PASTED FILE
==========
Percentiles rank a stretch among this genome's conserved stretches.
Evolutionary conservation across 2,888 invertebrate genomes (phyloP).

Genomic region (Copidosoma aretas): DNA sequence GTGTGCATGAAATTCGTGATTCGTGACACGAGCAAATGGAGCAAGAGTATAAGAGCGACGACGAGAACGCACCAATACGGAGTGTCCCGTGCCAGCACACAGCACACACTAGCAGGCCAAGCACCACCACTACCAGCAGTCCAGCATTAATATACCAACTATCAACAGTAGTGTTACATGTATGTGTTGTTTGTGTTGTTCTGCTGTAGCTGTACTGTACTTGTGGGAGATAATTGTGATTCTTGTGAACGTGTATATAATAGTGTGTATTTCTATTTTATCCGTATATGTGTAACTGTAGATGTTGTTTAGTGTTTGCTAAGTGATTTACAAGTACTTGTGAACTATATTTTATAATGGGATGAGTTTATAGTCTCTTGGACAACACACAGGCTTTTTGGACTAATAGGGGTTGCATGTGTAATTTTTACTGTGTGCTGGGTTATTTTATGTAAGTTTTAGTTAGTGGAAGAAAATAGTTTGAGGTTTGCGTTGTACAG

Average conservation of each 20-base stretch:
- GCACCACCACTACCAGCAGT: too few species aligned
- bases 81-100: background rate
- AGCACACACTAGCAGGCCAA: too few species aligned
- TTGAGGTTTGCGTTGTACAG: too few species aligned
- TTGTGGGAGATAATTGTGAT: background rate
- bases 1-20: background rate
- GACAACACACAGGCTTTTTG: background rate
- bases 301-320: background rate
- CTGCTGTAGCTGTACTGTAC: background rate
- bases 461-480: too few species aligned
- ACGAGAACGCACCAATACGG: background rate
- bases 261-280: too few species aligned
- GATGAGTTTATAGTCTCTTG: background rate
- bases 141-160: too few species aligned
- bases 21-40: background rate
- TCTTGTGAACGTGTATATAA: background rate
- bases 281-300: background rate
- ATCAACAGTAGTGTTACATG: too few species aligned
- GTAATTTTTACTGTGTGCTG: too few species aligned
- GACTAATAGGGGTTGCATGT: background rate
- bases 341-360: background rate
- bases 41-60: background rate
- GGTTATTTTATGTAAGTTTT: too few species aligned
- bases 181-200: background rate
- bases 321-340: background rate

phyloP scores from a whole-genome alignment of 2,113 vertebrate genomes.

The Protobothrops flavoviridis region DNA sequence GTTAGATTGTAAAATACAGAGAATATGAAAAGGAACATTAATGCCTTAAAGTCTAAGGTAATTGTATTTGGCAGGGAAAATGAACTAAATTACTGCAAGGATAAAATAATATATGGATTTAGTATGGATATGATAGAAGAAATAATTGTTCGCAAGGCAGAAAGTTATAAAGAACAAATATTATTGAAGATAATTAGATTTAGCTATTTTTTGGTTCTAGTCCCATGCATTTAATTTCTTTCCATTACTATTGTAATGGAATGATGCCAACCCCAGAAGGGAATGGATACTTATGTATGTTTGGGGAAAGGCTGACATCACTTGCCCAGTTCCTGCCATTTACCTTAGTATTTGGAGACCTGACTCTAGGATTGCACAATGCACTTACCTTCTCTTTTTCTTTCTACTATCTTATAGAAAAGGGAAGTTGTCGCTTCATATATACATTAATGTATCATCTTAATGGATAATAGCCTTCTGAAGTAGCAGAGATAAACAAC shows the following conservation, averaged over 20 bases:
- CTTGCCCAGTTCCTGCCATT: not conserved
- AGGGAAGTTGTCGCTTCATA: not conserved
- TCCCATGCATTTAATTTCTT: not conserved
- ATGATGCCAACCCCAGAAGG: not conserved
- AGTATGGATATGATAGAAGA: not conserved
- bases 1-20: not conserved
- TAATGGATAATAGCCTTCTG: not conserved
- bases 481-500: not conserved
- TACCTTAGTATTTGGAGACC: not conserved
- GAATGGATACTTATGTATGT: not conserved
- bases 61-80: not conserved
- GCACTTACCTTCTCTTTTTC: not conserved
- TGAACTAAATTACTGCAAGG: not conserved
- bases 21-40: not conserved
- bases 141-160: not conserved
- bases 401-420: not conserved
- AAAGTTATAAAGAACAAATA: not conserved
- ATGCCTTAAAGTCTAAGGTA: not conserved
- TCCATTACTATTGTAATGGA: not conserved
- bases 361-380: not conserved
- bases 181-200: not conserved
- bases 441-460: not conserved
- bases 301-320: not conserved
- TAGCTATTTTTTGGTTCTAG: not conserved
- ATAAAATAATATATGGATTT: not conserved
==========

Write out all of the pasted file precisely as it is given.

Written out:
Percentiles rank a stretch among this genome's conserved stretches.
Evolutionary conservation across 2,888 invertebrate genomes (phyloP).

Genomic region (Copidosoma aretas): DNA sequence GTGTGCATGAAATTCGTGATTCGTGACACGAGCAAATGGAGCAAGAGTATAAGAGCGACGACGAGAACGCACCAATACGGAGTGTCCCGTGCCAGCACACAGCACACACTAGCAGGCCAAGCACCACCACTACCAGCAGTCCAGCATTAATATACCAACTATCAACAGTAGTGTTACATGTATGTGTTGTTTGTGTTGTTCTGCTGTAGCTGTACTGTACTTGTGGGAGATAATTGTGATTCTTGTGAACGTGTATATAATAGTGTGTATTTCTATTTTATCCGTATATGTGTAACTGTAGATGTTGTTTAGTGTTTGCTAAGTGATTTACAAGTACTTGTGAACTATATTTTATAATGGGATGAGTTTATAGTCTCTTGGACAACACACAGGCTTTTTGGACTAATAGGGGTTGCATGTGTAATTTTTACTGTGTGCTGGGTTATTTTATGTAAGTTTTAGTTAGTGGAAGAAAATAGTTTGAGGTTTGCGTTGTACAG

Average conservation of each 20-base stretch:
- GCACCACCACTACCAGCAGT: too few species aligned
- bases 81-100: background rate
- AGCACACACTAGCAGGCCAA: too few species aligned
- TTGAGGTTTGCGTTGTACAG: too few species aligned
- TTGTGGGAGATAATTGTGAT: background rate
- bases 1-20: background rate
- GACAACACACAGGCTTTTTG: background rate
- bases 301-320: background rate
- CTGCTGTAGCTGTACTGTAC: background rate
- bases 461-480: too few species aligned
- ACGAGAACGCACCAATACGG: background rate
- bases 261-280: too few species aligned
- GATGAGTTTATAGTCTCTTG: background rate
- bases 141-160: too few species aligned
- bases 21-40: background rate
- TCTTGTGAACGTGTATATAA: background rate
- bases 281-300: background rate
- ATCAACAGTAGTGTTACATG: too few species aligned
- GTAATTTTTACTGTGTGCTG: too few species aligned
- GACTAATAGGGGTTGCATGT: background rate
- bases 341-360: background rate
- bases 41-60: background rate
- GGTTATTTTATGTAAGTTTT: too few species aligned
- bases 181-200: background rate
- bases 321-340: background rate

phyloP scores from a whole-genome alignment of 2,113 vertebrate genomes.

The Protobothrops flavoviridis region DNA sequence GTTAGATTGTAAAATACAGAGAATATGAAAAGGAACATTAATGCCTTAAAGTCTAAGGTAATTGTATTTGGCAGGGAAAATGAACTAAATTACTGCAAGGATAAAATAATATATGGATTTAGTATGGATATGATAGAAGAAATAATTGTTCGCAAGGCAGAAAGTTATAAAGAACAAATATTATTGAAGATAATTAGATTTAGCTATTTTTTGGTTCTAGTCCCATGCATTTAATTTCTTTCCATTACTATTGTAATGGAATGATGCCAACCCCAGAAGGGAATGGATACTTATGTATGTTTGGGGAAAGGCTGACATCACTTGCCCAGTTCCTGCCATTTACCTTAGTATTTGGAGACCTGACTCTAGGATTGCACAATGCACTTACCTTCTCTTTTTCTTTCTACTATCTTATAGAAAAGGGAAGTTGTCGCTTCATATATACATTAATGTATCATCTTAATGGATAATAGCCTTCTGAAGTAGCAGAGATAAACAAC shows the following conservation, averaged over 20 bases:
- CTTGCCCAGTTCCTGCCATT: not conserved
- AGGGAAGTTGTCGCTTCATA: not conserved
- TCCCATGCATTTAATTTCTT: not conserved
- ATGATGCCAACCCCAGAAGG: not conserved
- AGTATGGATATGATAGAAGA: not conserved
- bases 1-20: not conserved
- TAATGGATAATAGCCTTCTG: not conserved
- bases 481-500: not conserved
- TACCTTAGTATTTGGAGACC: not conserved
- GAATGGATACTTATGTATGT: not conserved
- bases 61-80: not conserved
- GCACTTACCTTCTCTTTTTC: not conserved
- TGAACTAAATTACTGCAAGG: not conserved
- bases 21-40: not conserved
- bases 141-160: not conserved
- bases 401-420: not conserved
- AAAGTTATAAAGAACAAATA: not conserved
- ATGCCTTAAAGTCTAAGGTA: not conserved
- TCCATTACTATTGTAATGGA: not conserved
- bases 361-380: not conserved
- bases 181-200: not conserved
- bases 441-460: not conserved
- bases 301-320: not conserved
- TAGCTATTTTTTGGTTCTAG: not conserved
- ATAAAATAATATATGGATTT: not conserved